Get local stories you won't find anywhere else right to your inbox.
Sign up here

Just Posted

Happy Mother’s Day on May 9th.
Millar Time

A mother’s moments

Jon Bonneschranz retired from the Prince Rupert Fire Rescue Department at the end of April after 22 years of service to the city. He was also one of three firefighters honoured with the department’s first life-saving award. (Photo: K-J Millar/The Northern View)
Heart of our City – Jon Bonneschranz, fighting fish to fighting fires

Retiring Captain Jon Bonneschranz hangs up his helmet after 22 years

Sheila McDonald coordinator at the Prince Rupert Seniors’ Centre Association said on May 6th, the new fridge purchased with $5,000 from the BC Maritime Employers Association will help sustain the Better at Home Food Assistance program. (Photo: K-J Millar/The Northern View)
Prince Rupert Seniors’ Centre Association chills out with $5,000 donation

BC Maritime Employers Association uses Seniors’ Centre for training purposes

A Prince Rupert man fled after being placed under arrest on April 28. The incident caused an elementary school and local residents to be warned to stay inside. (File photo)
Wanted Prince Rupert man flees after arrest – later apprehended

Local school and residents told to stay inside during pursuit of man wanted from 2019 gun incident

As the BC CDC reports on May 5 declining pandemic numbers and only one case of COVID-19 in Prince Rupert, the vehicles parked outside the local testing center also decrease. (Photo: K-J Millar/The Northern View)
Prince Rupert COVID-19 numbers down again

Second outbreak at Acropolis declared over

(The Canadian Press)
Trudeau won’t say whether Canada supports patent waiver for COVID-19 vaccines

‘Canada is at the table to help find a solution’

RCMP are looking for information on an alleged shooting attempt near an elementary school in Smithers March 10. (Phil McLachlan/Capital News/Stock)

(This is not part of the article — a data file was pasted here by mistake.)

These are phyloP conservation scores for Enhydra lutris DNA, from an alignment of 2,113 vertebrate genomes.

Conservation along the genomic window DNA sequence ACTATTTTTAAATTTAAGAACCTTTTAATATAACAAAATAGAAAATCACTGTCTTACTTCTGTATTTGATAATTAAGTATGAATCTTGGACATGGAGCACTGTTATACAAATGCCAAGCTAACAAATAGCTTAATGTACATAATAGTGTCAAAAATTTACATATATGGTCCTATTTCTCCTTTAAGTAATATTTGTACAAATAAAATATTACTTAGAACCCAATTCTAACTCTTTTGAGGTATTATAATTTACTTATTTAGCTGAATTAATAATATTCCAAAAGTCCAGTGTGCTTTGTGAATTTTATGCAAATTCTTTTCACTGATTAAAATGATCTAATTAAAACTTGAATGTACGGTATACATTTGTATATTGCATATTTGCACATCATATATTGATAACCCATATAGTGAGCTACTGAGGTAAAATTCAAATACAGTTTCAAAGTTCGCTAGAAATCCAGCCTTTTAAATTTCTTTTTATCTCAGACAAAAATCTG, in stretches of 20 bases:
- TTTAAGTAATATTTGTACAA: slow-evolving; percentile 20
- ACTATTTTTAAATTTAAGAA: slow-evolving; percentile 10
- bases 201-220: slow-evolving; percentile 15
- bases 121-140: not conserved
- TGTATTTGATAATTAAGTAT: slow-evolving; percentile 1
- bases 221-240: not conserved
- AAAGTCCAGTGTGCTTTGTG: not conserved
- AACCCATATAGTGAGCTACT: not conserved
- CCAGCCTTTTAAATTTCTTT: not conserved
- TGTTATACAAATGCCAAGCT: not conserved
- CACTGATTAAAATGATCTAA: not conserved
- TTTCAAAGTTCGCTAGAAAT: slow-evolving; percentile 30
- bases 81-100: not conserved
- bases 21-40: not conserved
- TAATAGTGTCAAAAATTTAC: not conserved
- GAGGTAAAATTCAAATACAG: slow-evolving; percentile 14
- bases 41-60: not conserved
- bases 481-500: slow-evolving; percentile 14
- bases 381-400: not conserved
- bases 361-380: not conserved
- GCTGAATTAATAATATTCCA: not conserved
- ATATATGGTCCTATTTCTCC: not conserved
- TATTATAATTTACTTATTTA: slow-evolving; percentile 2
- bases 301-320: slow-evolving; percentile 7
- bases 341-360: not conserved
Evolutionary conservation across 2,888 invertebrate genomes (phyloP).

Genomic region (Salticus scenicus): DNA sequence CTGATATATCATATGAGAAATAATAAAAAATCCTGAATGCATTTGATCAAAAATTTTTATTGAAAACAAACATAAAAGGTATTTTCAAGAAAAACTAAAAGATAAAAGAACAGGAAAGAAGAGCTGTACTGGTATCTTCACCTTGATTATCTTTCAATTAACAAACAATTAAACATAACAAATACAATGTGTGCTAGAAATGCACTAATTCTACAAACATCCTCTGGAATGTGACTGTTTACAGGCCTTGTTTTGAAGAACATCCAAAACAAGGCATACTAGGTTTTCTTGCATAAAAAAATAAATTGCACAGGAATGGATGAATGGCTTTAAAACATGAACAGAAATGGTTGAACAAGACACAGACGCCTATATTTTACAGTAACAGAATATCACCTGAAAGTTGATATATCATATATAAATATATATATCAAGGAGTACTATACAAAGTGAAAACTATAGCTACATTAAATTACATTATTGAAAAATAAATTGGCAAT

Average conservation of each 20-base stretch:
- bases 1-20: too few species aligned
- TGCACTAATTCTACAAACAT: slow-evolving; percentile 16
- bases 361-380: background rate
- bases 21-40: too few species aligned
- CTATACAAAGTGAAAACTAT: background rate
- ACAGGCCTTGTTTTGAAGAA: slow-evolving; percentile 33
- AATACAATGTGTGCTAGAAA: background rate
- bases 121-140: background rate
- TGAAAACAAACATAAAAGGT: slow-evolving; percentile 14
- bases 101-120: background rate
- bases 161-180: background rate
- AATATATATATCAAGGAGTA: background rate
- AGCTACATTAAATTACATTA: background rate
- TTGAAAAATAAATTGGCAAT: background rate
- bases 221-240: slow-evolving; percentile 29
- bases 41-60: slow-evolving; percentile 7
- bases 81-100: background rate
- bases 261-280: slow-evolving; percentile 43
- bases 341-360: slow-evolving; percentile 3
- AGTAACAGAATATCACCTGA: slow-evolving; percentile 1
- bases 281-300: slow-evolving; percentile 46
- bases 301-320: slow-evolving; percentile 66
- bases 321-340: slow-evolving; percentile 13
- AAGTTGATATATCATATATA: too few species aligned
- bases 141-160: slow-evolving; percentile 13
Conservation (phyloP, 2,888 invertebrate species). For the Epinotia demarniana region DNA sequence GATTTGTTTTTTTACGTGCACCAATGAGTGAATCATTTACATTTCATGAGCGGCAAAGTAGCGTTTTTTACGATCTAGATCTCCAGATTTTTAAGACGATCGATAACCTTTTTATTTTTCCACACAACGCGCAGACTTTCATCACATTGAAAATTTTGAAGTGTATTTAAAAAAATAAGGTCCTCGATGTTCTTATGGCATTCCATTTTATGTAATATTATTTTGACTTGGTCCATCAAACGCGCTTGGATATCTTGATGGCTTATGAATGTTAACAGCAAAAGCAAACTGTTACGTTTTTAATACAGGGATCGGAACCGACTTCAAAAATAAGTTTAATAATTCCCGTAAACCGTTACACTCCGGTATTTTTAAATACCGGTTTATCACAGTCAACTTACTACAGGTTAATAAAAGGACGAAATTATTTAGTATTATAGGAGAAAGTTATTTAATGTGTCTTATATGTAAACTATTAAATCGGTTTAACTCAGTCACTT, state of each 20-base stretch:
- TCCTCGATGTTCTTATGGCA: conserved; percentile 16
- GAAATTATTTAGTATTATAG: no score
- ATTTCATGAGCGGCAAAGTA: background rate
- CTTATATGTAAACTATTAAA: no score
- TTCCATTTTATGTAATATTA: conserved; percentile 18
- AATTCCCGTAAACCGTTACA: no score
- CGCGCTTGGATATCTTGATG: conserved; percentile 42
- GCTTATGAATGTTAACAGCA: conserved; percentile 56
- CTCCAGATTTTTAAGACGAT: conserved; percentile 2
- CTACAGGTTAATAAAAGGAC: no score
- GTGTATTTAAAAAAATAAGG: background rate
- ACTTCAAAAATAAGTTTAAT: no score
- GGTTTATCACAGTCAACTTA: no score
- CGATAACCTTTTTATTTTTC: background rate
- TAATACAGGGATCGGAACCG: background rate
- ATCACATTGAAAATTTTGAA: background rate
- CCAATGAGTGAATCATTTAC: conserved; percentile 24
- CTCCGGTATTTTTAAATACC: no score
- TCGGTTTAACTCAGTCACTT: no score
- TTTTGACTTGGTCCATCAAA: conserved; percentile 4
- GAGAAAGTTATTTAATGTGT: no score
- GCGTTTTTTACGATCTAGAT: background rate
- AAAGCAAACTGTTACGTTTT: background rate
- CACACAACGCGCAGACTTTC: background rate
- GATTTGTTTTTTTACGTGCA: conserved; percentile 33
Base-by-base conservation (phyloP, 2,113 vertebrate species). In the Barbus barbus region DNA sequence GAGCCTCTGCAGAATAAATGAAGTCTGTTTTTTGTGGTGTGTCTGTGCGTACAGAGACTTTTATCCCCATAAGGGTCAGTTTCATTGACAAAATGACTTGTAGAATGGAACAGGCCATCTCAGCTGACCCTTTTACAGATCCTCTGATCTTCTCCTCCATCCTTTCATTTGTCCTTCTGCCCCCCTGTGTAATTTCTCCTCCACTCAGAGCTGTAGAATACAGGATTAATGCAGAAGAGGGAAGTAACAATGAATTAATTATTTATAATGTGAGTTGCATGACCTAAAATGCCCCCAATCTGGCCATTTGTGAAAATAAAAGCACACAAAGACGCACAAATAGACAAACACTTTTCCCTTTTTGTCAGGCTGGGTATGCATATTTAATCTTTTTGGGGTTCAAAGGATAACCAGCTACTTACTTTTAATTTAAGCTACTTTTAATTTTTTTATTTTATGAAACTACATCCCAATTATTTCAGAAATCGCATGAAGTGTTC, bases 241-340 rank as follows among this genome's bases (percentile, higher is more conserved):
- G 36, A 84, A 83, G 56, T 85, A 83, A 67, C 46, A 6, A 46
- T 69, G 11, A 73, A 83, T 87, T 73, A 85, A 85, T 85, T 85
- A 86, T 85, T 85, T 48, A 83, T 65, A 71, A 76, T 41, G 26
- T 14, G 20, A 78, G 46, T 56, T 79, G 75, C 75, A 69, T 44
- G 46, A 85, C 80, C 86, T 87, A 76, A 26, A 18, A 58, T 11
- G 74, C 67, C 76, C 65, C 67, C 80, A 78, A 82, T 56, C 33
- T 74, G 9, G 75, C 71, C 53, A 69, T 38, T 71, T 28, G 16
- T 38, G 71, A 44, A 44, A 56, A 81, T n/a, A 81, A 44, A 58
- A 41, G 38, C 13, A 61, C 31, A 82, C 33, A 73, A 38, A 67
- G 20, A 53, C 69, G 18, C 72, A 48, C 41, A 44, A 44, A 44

UPDATE: Man killed in brazen daylight shooting at Vancouver airport

Details about the police incident are still unknown

Pieces of nephrite jade are shown at a mine site in northwestern B.C. in July 2019. THE CANADIAN PRESS/HO-Tahltan Central Government MANDATORY CREDIT
Indigenous nation opposes jade mining in northwestern B.C.

B.C.’s Mines Act requires operators to prepare a plan to protect cultural heritage resources

The body of Brenda Ware, 35, was found along Highway 93 in Kootenay National Park on Thursday, May 6, 2021. (RCMP handout)
RCMP ask for tips after woman’s body found in Kootenay National Park

Brenda Ware was found along Highway 93 in the park, 54 kilometres north of the town of Radium

People pass the red hearts on the COVID-19 Memorial Wall mourning those who have died, opposite the Houses of Parliament on the Embankment in London, Wednesday, April 7, 2021. On May 3, the British government announced that only one person had died of COVID-19 in the previous 24 hours. THE CANADIAN PRESS/AP-Kirsty Wigglesworth
For a view of a COVID-19 future, Canadians should look across the pond

Britain, like Canada, is one of the only countries in the world to delay second doses for several months

Edmonton Oilers’ Connor McDavid (97) celebrates his 100th point this season with Leon Draisaitl (29) against the Vancouver Canucks during second period NHL action in Edmonton on Saturday, May 8, 2021.THE CANADIAN PRESS/Jason Franson
Edmonton superstar McDavid hits 100-point mark as Oilers edge Canucks 4-3

NHL scoring leader needs just 53 games to reach century mark

Nuns of Mother Teresa’s Missionaries of Charity, carry some of her relics during a vigil of prayer in preparation for the canonization of Mother Teresa in the St. John in Latheran Basilica at the Vatican, Friday, Sept. 2, 2016. In which city did she do much of her charitable work? (AP Photo/Gregorio Borgia)
QUIZ: How much do you know about these motherhood issues?

In honour of Mother’s Day, take this 10-question quiz

Most Read